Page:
Sidney Street Market plans for 2021 return at Mary Winspear Centre

Tentative plan calls for the event’s return to Beacon Avenue after COVID-19 pandemic

(Dave Landine/Facebook)
VIDEO: Dashcam captures head-on crash between snowplow and truck on northern B.C. highway

Driver posted to social media that he walked away largely unscathed

Black Press Media and BraveFace have come together to support children facing life-threatening conditions. Net proceeds from these washable, reusable, three-layer masks go to Make-A-Wish Foundation BC & Yukon.
Put on a BraveFace: Help make children’s wishes come true

Black Press Media, BraveFace host mask fundraiser for Make-A-Wish Foundation

A B.C. Ambulance Service paramedic wearing a face mask to curb the spread of COVID-19 moves a stretcher outside an ambulance at Royal Columbia Hospital, in New Westminster, B.C., on Sunday, November 29, 2020. THE CANADIAN PRESS/Darryl Dyck
Top doctor urges Canadians to limit gatherings as ‘deeply concerning’ outbreaks continue

Canada’s active cases currently stand at 63,835, compared to 53,907 a week prior

A Canadian Pacific freight train travels around Morant’s Curve near Lake Louise, Alta., on Monday, Dec. 1, 2014. A study looking at 646 wildlife deaths along the railway tracks in Banff and Yoho national parks in Alberta and British Columbia has found that train speed is one of the biggest factors. THE CANADIAN PRESS/Frank Gunn
Study finds train speed a top factor in wildlife deaths in Banff, Yoho national parks

Research concludes effective mitigation could address train speed and ability of wildlife to see trains

A airport worker is pictured at Vancouver International Airport in Richmond, B.C. Wednesday, March 18, 2020. THE CANADIAN PRESS/Jonathan Hayward
Canada extends COVID restrictions for non-U.S. travellers until Jan. 21 amid second wave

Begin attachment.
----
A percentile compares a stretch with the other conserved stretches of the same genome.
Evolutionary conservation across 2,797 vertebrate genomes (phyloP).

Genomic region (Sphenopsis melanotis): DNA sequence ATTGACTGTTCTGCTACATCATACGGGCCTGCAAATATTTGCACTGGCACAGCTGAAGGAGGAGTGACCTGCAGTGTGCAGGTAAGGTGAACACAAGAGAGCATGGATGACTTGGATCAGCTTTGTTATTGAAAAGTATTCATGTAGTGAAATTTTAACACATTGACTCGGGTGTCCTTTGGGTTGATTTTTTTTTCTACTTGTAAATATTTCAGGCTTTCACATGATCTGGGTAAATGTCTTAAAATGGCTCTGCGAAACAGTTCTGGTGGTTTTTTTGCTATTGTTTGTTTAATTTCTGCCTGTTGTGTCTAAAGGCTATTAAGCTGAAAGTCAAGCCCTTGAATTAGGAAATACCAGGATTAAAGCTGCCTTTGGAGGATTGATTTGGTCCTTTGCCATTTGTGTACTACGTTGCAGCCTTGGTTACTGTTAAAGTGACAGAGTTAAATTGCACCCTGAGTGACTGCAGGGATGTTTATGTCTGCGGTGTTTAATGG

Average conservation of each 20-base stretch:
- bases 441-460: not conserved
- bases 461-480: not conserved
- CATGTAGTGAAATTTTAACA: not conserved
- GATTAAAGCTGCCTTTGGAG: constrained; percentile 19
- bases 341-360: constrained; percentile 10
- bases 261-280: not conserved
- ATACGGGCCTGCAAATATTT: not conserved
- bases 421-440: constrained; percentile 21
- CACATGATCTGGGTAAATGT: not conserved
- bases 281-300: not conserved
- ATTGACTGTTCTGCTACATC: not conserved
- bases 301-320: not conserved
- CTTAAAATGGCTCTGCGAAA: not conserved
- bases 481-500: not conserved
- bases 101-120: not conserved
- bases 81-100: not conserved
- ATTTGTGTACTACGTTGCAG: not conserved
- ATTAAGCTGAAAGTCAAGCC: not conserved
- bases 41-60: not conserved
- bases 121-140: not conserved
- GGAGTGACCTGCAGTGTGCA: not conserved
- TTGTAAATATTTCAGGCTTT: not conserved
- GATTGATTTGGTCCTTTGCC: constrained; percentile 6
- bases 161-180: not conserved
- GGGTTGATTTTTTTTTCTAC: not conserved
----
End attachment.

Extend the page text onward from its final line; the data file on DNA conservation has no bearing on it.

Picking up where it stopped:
This ban is separate from the one restricting non-essential U.S. travel

Menno Place. (Google Street View image.)
B.C. care home looks to hire residents’ family members amid COVID-19-related staff shortage

Family would get paid as temporary workers, while having chance to see loved ones while wearing PPE

A man walks by a COVID-19 test pod at the Vancouver airport in this undated handout photo. A study has launched to investigate the safest and most efficient way to rapidly test for COVID-19 in people taking off from the Vancouver airport. The airport authority says the study that got underway Friday at WestJet’s domestic check-in area is the first of its kind in Canada. THE CANADIAN PRESS/HO, Vancouver Airport Authority *MANDATORY CREDIT*
COVID-19 rapid test study launches at Vancouver airport for departing passengers

Airport authority says that a positive rapid test result does not constitute a medical diagnosis for COVID-19

A small crash in the water south of Courtenay Saturday afternoon. Two men had to be rescued, but reports indicate there were no serious injuries. Photo by Mike Chouinard
Small plane crash in Comox Valley waters Saturday afternoon

Two rescued from plane that had flipped in water; no serious injuries reported

A photo from 2017, of Nuchatlaht First Nation members outside court after filing a land title case in B.C. ( Submitted photo/Nuchatlaht First Nation).
Vancouver Island First Nation calls on B.C. to honour UNDRIP in historic title case

Nuchatlaht First Nation says Crown counsel continues to stall the case using the ‘distasteful’ argument that the Nation ‘abandoned’ their land

Most Read